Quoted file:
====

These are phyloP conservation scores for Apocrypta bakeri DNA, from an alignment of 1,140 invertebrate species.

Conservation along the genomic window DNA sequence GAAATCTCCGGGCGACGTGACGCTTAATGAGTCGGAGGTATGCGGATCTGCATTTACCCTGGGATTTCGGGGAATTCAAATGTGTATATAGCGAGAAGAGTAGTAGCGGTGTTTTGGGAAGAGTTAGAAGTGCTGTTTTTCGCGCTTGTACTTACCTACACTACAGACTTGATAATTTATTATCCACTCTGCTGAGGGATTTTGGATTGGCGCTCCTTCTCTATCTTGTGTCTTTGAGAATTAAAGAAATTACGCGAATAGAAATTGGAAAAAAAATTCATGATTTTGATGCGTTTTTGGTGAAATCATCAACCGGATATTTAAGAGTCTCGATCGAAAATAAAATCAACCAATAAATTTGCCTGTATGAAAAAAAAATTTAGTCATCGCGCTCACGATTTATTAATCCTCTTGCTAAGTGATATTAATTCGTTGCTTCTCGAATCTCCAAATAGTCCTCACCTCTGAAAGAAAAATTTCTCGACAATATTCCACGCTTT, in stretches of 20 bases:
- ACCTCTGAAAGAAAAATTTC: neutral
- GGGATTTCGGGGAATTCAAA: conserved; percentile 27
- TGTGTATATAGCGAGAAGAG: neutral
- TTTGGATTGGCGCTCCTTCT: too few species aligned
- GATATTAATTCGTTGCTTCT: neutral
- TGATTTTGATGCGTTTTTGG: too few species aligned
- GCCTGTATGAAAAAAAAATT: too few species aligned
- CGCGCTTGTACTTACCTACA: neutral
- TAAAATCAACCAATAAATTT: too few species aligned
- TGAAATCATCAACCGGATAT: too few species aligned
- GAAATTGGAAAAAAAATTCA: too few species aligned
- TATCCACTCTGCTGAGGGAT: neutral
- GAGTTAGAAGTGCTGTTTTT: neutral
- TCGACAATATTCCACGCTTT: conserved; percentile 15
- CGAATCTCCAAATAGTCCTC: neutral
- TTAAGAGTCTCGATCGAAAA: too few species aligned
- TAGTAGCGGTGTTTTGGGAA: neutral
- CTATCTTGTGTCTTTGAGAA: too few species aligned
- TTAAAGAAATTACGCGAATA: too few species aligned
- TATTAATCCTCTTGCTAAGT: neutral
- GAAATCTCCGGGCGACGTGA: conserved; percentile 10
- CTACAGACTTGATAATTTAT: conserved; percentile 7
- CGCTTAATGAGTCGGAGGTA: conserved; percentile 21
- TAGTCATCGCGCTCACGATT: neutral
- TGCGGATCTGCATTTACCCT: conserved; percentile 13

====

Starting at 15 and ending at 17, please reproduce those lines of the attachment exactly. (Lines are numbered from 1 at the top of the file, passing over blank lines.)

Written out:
- GAGTTAGAAGTGCTGTTTTT: neutral
- TCGACAATATTCCACGCTTT: conserved; percentile 15
- CGAATCTCCAAATAGTCCTC: neutral